e apparatus of claim further including means for preventing inward shifting of latch means during said telescoping movement of said members.
6. A well jar apparatus comprising: inner and outer members telescopically related and having impact surfaces that can be engaged by telescoping motion to deliver a jarring blow to an object that is stuck in a well bore; laterally shiftable latch means on said inner member having threaded engagement therewith, said threaded engagement being provided by thread formations having inclined wall surfaces to provide a camming action for shifting said latch means outwardly to release said threaded engagement; locking means including a locking sleeve secured within said outer member and having axially spaced locking surfaces slidably engaging companion locking surfaces on the exterior of said latch means for preventing outward shifting of said latch means, said locking surfaces being disengaged by longitudinal movement of said outer member and said locking sleeve along said inner member and said latch means to enable outward shifting of said latch means and release of said threaded engagement; and yieldable means acting between said outer means and said latch means for providing a reaction force resisting said longitudinal movement so that predetermined longitudinal force must be applied to said member before said locking surfaces are disengaged.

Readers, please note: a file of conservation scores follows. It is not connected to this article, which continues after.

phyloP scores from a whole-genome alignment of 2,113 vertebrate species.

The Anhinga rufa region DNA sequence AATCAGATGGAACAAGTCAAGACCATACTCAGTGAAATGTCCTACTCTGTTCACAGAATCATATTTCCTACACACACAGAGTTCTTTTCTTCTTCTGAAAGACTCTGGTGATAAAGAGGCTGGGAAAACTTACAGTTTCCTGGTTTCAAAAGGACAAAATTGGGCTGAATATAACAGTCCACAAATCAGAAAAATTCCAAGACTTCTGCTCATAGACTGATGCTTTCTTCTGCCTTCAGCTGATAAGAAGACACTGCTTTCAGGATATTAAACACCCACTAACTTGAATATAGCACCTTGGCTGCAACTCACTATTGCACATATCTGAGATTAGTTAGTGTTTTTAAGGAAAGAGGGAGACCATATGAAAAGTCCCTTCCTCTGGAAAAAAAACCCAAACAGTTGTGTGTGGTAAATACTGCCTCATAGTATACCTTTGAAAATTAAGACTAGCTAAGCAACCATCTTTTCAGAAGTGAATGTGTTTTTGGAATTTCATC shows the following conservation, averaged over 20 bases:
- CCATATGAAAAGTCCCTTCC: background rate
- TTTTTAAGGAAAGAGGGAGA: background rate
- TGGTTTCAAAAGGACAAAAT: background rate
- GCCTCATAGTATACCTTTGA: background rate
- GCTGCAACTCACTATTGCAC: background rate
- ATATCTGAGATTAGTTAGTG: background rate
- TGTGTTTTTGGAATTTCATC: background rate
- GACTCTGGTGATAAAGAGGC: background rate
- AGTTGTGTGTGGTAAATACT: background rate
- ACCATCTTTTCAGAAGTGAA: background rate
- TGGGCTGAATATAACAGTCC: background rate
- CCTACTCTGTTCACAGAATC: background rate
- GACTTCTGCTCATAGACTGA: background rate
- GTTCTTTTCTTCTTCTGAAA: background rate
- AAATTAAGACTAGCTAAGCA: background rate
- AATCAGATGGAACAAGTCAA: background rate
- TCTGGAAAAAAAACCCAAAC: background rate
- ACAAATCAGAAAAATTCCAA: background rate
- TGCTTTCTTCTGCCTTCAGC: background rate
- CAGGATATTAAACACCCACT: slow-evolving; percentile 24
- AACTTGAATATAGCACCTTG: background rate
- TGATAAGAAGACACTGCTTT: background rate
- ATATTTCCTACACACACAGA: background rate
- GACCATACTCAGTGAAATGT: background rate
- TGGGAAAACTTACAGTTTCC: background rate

7. The apparatus of claim 6 wherein said locking surfaces extend parallel to the longitudinal axis of said members so that said reaction force is independent of the sliding engagement of said locking surfaces.
8. The apparatus of claim 7 further including release grooves formed in said locking sleeve between said locking surfaces thereon, said release grooves being sized and arranged to receive said companion locking surfaces on said latch means upon outward shifting thereof.
9. The apparatus of claim 8 wherein said release grooves and said locking surfaces on said locking sleeve and said latch means are provided by stub thread formations having flat top surfaces and inclined wall surfaces.
10. The apparatus of claim 9 further including means for preventing angular displacement of said locking sleeve and latch means during said longitudinal movement.
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|International Classification||E21B31/00, E21B31/107|